[1] Antonio Gramsci, Selections from the Prison Notebooks (New York: International Publishers, 1971), p. 210.

Brexit and the return of the nation-state.

line drawing

On 23rd June 2016 the United Kingdom voted by 52% to 48% to leave the European Union (EU); the electorate spoke and a British exit from the EU is the result, or ‘Brexit’. This has caused shockwaves, politically and economically, in a result few predicted. Within hours of the result, the British Prime Minister David Cameron stated his intention to step down in October. The pound has taken a battering on currency markets: at 10.30pm (GMT) on the 23rd June it was strong against other currencies, but by 10am(GMT) on Friday 24th June it was taking a hammering and recovered slightly by the end of trading. Further, British stocks and shares were hit hard on Friday as well, forcing the Governor of the Bank of England, Mark Carney, to step in stating, ‘the Bank will not hesitate to take additional measures as required as those markets adjust and the UK economy moves forward.’ Across Europe neo-liberal elites have responded to the British result with dismay and derision. This decision will have an impact regionally, on the continent and globally for years to come and Britain will, more than likely, experience a recession as a result. But after over 40 years of membership of the EU and its forerunner (the European Economic Community, which Britain joined in 1973), why did Britain vote to leave? Is this the triumph of the hard-right as many have claimed? Or, alternatively, is it the return of the nation-state in an era of globalisation?

The referendum result was exceptionally close, just 1,269,501 votes separated the two sides (or, to view it another way, less than the entire population of Northern Ireland was the difference between Brexit and continued EU membership). Further, there are a number of clear demarcation lines on how people voted: first, a regional and urban-rural split; second, class and socio-economic division; third, a generational divide. The regions of the UK state voted differently. For example, east, west, north and south of England and Wales all endorsed leaving the EU, whereas Scotland and Northern Ireland both backed remain. This regional difference was also expressed in an urban-rural split: the cities of England, London, Liverpool, Leeds, Bristol, Manchester and Oxfordshire and Cambridgeshire all voted to remain. It seems that those who felt they had gained from the EU or had something to gain, voted remain; whereas those that felt little benefit from it voted to leave. This division, between haves and have-nots, reflects the harsh class divisions felt across the UK. For example, socio-economic indicators were a reliable indication of how an area would vote: areas with higher numbers of degree-level inhabitants voted remain, whilst areas with a lower socio-economic status were much more likely to vote leave. This feeling of having lost out, in the past, present or on future prospects, helps to explain why so-called “experts” were consistently ignored by the electorate (a position of some justification when the “experts” spectacularly failed and called a remain victory on Thursday evening, shortly after polling closed). The vote for Brexit represents, to some extent, the return of working-class people into British political debate, no longer will it be possible to treat the people with contempt á la Tony Blair, Gordon Brown, David Cameron and other neo-liberal elites. Last, there was a clear generational divide in voting patterns. The higher the median age, the more likely an area was to vote leave. According to a YouGov poll, nearly ¾’s of young people backed remain and there has been a heartfelt despair expressed by many young people at the result. It seems that it was amongst the youngest that the claim that the EU delivered benefits to the people was given the most credence. But what are the ramifications of this result?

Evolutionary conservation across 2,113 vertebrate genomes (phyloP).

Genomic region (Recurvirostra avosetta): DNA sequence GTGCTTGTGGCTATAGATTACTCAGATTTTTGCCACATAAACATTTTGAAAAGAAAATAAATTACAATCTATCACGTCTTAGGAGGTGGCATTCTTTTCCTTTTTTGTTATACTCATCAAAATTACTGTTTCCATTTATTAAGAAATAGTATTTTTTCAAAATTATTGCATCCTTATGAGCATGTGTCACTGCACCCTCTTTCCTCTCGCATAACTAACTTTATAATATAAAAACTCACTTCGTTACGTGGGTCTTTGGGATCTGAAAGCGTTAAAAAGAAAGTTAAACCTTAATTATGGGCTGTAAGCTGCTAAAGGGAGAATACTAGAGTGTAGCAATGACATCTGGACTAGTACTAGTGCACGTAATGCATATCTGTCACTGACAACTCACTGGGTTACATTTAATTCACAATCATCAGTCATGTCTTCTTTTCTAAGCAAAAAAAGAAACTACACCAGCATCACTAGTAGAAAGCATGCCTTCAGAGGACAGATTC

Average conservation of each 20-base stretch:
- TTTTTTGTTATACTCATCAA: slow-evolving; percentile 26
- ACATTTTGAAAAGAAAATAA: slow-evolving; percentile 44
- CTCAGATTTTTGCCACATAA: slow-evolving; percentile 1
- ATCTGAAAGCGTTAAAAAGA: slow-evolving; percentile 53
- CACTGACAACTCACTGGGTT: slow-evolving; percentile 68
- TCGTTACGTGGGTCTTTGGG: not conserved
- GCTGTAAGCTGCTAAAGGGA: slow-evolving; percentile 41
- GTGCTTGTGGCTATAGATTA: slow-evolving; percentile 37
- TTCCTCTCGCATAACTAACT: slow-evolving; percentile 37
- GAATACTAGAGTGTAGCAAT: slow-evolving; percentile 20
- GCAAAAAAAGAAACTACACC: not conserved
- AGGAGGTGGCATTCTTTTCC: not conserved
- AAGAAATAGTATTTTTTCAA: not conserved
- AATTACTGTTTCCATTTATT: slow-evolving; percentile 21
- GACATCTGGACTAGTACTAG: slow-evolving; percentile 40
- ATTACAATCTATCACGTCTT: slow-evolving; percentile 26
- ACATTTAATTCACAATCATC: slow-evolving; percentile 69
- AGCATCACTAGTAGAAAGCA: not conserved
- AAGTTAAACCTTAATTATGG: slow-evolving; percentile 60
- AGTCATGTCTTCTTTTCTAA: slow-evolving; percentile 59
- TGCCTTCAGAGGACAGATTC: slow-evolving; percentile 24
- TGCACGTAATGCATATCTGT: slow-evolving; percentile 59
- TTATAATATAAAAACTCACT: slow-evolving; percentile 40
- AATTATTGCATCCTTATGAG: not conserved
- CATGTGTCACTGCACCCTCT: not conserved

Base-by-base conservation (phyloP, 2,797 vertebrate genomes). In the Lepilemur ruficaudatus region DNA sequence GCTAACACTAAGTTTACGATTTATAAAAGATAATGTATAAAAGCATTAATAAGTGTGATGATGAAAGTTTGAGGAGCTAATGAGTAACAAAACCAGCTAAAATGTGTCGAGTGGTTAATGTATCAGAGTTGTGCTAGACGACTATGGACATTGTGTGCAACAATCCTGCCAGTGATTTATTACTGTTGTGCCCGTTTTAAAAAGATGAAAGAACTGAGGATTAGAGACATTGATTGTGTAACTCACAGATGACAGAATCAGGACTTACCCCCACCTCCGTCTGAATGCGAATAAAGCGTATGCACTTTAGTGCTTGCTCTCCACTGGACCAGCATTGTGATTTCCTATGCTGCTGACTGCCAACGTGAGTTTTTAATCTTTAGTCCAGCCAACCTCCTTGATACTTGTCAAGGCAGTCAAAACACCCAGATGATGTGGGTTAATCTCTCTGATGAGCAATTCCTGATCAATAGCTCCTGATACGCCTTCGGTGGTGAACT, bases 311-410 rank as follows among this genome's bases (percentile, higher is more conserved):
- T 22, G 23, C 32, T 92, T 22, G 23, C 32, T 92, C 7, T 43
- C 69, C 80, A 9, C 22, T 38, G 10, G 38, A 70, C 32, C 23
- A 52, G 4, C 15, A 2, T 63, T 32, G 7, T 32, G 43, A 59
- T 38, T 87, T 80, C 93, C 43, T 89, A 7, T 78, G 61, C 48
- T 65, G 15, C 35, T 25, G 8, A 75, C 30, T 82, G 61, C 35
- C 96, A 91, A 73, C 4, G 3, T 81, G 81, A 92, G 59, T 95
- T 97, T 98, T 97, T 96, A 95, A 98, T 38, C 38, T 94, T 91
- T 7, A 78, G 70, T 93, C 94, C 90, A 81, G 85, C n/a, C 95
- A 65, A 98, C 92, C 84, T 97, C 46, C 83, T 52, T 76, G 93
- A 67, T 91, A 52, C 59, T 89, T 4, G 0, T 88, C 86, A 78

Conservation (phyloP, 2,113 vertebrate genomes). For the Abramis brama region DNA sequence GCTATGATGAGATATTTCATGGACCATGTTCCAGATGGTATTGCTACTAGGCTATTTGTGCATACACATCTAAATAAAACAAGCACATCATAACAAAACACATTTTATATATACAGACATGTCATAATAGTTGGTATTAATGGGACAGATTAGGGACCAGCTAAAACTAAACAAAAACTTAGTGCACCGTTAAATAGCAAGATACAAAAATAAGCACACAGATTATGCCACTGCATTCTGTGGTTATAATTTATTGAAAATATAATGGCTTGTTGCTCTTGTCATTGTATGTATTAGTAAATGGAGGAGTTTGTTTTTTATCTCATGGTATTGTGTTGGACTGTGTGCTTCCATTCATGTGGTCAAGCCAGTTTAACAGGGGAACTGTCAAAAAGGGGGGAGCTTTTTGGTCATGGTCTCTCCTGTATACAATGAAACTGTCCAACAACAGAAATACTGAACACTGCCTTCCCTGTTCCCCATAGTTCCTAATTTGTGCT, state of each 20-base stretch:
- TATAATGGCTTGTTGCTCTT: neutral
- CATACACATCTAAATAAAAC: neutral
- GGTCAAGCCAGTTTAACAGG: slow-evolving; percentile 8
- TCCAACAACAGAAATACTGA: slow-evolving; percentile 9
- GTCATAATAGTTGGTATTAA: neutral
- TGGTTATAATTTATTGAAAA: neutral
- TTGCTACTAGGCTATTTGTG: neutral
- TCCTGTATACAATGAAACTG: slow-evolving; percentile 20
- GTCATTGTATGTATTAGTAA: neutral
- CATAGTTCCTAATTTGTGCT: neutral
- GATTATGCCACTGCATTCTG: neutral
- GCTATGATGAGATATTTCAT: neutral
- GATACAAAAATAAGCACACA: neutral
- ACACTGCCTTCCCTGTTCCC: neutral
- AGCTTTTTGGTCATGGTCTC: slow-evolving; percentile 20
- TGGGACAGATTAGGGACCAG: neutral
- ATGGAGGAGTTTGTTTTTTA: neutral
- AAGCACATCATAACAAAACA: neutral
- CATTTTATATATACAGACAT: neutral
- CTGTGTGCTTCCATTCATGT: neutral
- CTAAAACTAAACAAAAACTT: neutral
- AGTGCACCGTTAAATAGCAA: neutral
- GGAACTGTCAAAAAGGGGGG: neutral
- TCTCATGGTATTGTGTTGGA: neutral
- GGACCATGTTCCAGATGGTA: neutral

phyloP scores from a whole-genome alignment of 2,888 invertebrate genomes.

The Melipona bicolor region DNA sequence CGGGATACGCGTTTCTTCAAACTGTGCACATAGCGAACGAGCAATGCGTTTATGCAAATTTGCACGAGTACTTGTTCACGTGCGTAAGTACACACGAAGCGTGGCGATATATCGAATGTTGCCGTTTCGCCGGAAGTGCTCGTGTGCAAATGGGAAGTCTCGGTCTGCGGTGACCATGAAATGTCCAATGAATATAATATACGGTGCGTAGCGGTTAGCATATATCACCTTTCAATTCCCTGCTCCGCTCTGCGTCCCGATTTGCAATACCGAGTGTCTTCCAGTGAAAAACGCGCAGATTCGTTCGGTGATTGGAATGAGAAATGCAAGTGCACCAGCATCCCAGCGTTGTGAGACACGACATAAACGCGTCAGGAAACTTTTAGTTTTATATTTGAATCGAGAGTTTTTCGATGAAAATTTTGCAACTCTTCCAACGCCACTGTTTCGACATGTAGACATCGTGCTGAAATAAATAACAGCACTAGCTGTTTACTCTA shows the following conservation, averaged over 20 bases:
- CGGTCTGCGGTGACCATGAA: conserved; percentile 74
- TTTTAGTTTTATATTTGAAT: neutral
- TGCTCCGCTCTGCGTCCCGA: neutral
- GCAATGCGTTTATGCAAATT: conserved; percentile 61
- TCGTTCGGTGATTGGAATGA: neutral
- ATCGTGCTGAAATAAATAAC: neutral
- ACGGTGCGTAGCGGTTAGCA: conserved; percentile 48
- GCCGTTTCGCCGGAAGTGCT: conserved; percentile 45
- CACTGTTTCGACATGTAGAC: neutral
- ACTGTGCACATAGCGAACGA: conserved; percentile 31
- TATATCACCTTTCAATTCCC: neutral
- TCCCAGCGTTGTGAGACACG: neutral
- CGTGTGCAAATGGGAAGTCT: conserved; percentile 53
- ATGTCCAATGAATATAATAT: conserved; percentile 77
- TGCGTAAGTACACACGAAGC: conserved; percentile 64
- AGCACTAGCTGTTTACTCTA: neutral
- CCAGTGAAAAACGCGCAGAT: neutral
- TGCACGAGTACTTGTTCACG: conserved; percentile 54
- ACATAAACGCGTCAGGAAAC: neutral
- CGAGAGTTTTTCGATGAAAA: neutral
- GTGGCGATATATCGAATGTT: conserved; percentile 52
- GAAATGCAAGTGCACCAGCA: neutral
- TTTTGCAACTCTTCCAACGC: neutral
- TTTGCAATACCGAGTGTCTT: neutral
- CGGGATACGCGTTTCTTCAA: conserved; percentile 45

The Brexit referendum was rancorous, bitter, bad-tempered and, unfortunately, contributed to the murder of a Labour MP, Jo Cox. Her death was certainly contributed to by the vicious and hyperbolic campaign waged by both remain and leave during the referendum. Verbal abuse, physical attack, scape-goating and denunciation were all common-currency. Speaking personally, it took all my self-discipline to actually go and vote on the 23rd June. I felt so disgusted at the actions of each side in the referendum. The future of the British state, British politics and the European project now hang in the balance. Within the Labour Party, for example, there is a renewed Blairite offensive on Jeremy Corbyn’s leadership. The Blairite’s are blaming Corbyn for the refusal of English and Welsh working-class people to endorse the EU. Referenda could now occur which threaten to break up the UK state itself, specifically in Scotland and Northern Ireland. In Scotland, which narrowly voted to remain a part of the UK state in 2014, the Scottish National Party leader, Nichola Sturgeon, has already clearly stated she will press for a new referendum in Scotland. In Northern Ireland, a referendum could also now be held on the reunification of the island with the Republic of Ireland. Yet the political situation is exceptionally fluid. Just like in Northern Ireland a few months ago, across Britain now to the Janus Gates have opened. This is tied to the return of the nation-state form in an era of globalisation. What we need now is a bold, audacious and vibrant New Left across these islands. There are clear dangers in the situation, such as how the media is portraying the vote as a victory for the hard right, but also opportunities. Given the explicit class divides opened by the vote, there is a clear necessity for a Labour government on a socialist programme. The time for clear socialist struggle is here and the revolt of the masses in Britain has begun.